We don't have to scatter building blocks of our civic life all over the countryside, impoverishing our towns and ruining farmland. We can put the shopping and the offices and the movie theaters and the library all within walking distance of each other. And we can live within walking distance of all these things. We can build our schools close to where our children live, and the school buildings don't have to look like fertilizer plants. We can insist that commercial buildings be more than one-story high, and allow people to live in decent apartments over the stores. We can build Main Street and Elm Street and still park our cars. It is within our power to create places worthy of our affection.
James Howard Kunstler
What "building blocks of our civic life" are located within walking distance of your home?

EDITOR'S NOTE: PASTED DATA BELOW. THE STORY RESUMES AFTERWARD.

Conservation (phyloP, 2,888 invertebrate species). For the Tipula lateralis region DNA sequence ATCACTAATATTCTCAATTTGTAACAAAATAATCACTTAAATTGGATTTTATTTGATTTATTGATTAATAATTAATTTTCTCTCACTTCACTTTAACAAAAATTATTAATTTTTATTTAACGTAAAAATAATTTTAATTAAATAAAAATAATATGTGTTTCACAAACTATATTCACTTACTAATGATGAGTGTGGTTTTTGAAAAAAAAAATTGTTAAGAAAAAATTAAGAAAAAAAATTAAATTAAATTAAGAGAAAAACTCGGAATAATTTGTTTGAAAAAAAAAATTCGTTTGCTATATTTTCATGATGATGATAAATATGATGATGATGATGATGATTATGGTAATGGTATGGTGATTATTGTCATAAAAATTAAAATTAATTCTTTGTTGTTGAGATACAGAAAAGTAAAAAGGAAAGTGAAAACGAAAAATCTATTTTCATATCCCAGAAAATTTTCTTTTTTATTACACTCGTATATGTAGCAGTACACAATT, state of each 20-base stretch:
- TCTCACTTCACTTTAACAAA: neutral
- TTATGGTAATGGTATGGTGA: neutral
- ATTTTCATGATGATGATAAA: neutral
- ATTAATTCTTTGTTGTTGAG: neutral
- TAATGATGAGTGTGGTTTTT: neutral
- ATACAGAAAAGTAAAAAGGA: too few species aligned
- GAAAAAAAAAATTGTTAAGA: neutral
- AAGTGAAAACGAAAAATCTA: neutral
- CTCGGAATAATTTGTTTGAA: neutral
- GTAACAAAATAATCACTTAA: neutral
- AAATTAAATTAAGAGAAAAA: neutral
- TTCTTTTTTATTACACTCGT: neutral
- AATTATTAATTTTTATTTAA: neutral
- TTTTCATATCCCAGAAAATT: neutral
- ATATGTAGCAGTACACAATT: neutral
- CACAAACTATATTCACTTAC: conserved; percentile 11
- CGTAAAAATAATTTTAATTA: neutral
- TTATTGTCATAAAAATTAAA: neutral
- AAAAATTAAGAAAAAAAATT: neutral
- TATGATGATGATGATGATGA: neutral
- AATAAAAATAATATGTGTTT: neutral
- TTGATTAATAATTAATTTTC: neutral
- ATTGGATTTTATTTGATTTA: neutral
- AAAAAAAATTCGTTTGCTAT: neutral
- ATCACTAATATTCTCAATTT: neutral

Well, no cannonballs did fly, no rifles cut us down
No bombs fell from the sky, no blood soaked the ground
No powder flash blinded the eye, no deathly thunder sounded
But just as sure as the hand of God, they brought death to my hometown
They brought death to my hometown, boys
They destroyed our families’ factories and they took our homes
They left our bodies on the plains
The vultures picked our bones
So listen up, my sonny boy
be ready for when they come
For they'll be returning sure as the rising sun
Now get yourself a song to sing and sing it 'til you're done
Yeah, sing it hard and sing it well
Send the robber barons straight to hell
The greedy thieves who came around
And ate the flesh of everything they found
Whose crimes have gone unpunished now
Who walk the streets as free men now
"Death to My Hometown" from Wrecking Ball